Amidst a series of child murders terrorizing the city, dentist Jeff Robbins (played by the late Wayne Robson [photo left]) and his wife, Myrna (Patricia Collins), having only recently returned from living abroad for several years, encounter an old college friend, Carl, and invite him over for a visit. However, Jeff is called away to his office to treat an emergency case, and it is while he is out that hears some startling news about what Carl was up to while they were out of the country.

Also appearing in the play are Peter Dvorsky as Carl and Denise Fergusson as Kitty Anderson.

The play is a first-time NIGHTFALL production for former series story editor John Douglas (you'll be hearing a lot more about him later).

NOTE: Wayne Robson was well-known for his role as ex-convict Mike Hamar in The Red Green Show.


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Dark Side of the Mind

Air Date: 1/23/81
Writer(s): Max Ferguson
Production Location: CBC Toronto
Producer: John Douglas
Featuring: Wayne Robson, Patricia Collins, Denise Fergusson, Peter Dvorsky, Anne Butler, Mia Anderson, Larry Reynolds, Alan Rosenthal
Commercial Synopsis: An innocent couple live out of the country for a few years – so they don't know what their old friends have been up to, like serial killing and escaping from a prison for the criminally insane. Having Carl over for dinner was a bad idea.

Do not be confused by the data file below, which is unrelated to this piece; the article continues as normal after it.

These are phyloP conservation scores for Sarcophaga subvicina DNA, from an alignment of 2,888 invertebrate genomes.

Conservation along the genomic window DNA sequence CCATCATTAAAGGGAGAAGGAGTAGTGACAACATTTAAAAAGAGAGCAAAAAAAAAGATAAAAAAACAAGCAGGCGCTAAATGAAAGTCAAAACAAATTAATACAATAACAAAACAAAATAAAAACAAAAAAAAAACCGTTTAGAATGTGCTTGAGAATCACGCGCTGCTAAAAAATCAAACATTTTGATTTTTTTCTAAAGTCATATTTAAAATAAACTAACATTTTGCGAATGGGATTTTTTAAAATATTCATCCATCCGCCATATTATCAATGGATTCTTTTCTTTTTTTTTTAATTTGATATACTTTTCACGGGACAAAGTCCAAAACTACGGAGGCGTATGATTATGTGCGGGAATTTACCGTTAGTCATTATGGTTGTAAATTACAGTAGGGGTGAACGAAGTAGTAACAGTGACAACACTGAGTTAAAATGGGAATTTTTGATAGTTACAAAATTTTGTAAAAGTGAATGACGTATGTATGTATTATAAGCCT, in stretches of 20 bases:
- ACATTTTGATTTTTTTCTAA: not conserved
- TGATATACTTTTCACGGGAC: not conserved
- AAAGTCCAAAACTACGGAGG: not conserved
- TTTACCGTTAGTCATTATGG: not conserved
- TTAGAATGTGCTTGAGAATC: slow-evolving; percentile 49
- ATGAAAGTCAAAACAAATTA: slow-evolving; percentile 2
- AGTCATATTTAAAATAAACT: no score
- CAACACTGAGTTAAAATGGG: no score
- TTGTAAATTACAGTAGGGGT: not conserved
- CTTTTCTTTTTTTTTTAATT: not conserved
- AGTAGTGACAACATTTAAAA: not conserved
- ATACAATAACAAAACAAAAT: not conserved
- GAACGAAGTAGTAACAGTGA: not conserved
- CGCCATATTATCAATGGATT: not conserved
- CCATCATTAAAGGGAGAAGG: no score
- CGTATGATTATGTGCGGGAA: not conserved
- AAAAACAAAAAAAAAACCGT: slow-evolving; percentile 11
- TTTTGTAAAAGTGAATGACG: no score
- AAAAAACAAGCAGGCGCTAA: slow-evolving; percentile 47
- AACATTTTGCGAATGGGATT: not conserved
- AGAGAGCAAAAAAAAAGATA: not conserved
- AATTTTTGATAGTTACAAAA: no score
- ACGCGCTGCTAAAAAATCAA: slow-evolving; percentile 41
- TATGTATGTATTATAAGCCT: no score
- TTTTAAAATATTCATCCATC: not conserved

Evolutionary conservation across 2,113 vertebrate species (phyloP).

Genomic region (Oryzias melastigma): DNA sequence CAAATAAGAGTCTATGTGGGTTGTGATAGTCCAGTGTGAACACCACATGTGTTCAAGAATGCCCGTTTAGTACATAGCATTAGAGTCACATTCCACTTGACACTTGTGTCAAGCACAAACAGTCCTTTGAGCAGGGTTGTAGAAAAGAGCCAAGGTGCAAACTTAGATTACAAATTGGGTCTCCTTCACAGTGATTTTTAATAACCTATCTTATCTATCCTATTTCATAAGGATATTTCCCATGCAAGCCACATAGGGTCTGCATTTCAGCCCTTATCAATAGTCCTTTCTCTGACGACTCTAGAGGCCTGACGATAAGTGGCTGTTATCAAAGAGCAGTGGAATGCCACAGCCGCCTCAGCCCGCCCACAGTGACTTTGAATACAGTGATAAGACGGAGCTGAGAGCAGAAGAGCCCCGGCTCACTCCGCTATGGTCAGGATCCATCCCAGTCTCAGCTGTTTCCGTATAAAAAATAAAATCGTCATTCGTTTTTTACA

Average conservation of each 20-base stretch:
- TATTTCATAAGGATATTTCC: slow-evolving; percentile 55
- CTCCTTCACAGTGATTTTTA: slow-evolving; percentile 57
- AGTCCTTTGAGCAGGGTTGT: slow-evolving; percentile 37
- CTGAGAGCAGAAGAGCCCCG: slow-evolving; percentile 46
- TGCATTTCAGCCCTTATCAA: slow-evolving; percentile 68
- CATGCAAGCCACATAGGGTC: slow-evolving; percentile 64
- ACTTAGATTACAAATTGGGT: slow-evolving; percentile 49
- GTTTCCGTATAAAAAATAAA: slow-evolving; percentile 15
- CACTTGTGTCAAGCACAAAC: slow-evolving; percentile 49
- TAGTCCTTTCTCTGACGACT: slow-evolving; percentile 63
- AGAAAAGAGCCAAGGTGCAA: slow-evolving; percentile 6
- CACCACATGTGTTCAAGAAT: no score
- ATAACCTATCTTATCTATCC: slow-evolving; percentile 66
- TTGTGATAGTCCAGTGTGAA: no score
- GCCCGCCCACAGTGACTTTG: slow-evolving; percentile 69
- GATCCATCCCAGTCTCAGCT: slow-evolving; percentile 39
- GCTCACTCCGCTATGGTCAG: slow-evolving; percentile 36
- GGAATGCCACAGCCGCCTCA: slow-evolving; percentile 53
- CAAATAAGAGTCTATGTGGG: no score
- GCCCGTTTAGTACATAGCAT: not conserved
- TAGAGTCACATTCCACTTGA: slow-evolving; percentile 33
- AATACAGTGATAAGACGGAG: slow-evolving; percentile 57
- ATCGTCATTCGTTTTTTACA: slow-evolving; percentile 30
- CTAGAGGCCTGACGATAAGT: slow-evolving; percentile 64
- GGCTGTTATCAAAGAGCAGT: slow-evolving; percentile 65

If you like what you hear, please contact the CBC Shop and encourage them to release the series!

Nightfall #23: “Where Does the News Come From?”

August SchellenbergThis week's episode asks the very relevant-to-today question: "Who actually controls what news we see and hear?"

August Schellenberg (photo left) — in his second of two NIGHTFALL appearances — stars as foreign news correspondent David Winston, returning from Rome to be offered a national news anchor position, replacing a friend who inexplicably walked off the set one night and into a padded cell. But once he arrives, Winston is confronted by the strange, conspiracy-laden tales of a long-time friend, Stella Parsons (singer/actor Peggy Mahon, in her only NIGHTFALL role).

This episode also marks the first of nine NIGHTFALL appearances by the distinctively-voiced David Calderisi as producer Martin Grant. David is probably better known to CBC Radio Drama fans as the Voice of Introduction for the post-NIGHTFALL series, Vanishing Point.

Also featured are series regulars Frank Perry, Elva Mai Hoover and John Stocker, providing a number of extra voices.

This was the only episode written by actor James D. (Jimmy) Morris ("Welcome to Homerville", "Baby Doll").


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Where Does the News Come From?

Air Date: 12/05/80
Writer(s): James D. Morris
Production Location: CBC Toronto
Producer: Bill Howell
Featuring: August Schellenberg, Peggy Mahon, David Calderisi, John Stocker, Elva Mai Hoover, Frank Perry, Trish Allen
Commercial Synopsis: A foreign correspondent returns home to take the national TV news anchorman's slot, and discovers some mysterious events which somehow never end up on the air.


If you like what you hear, please contact the CBC Shop and encourage them to release the series!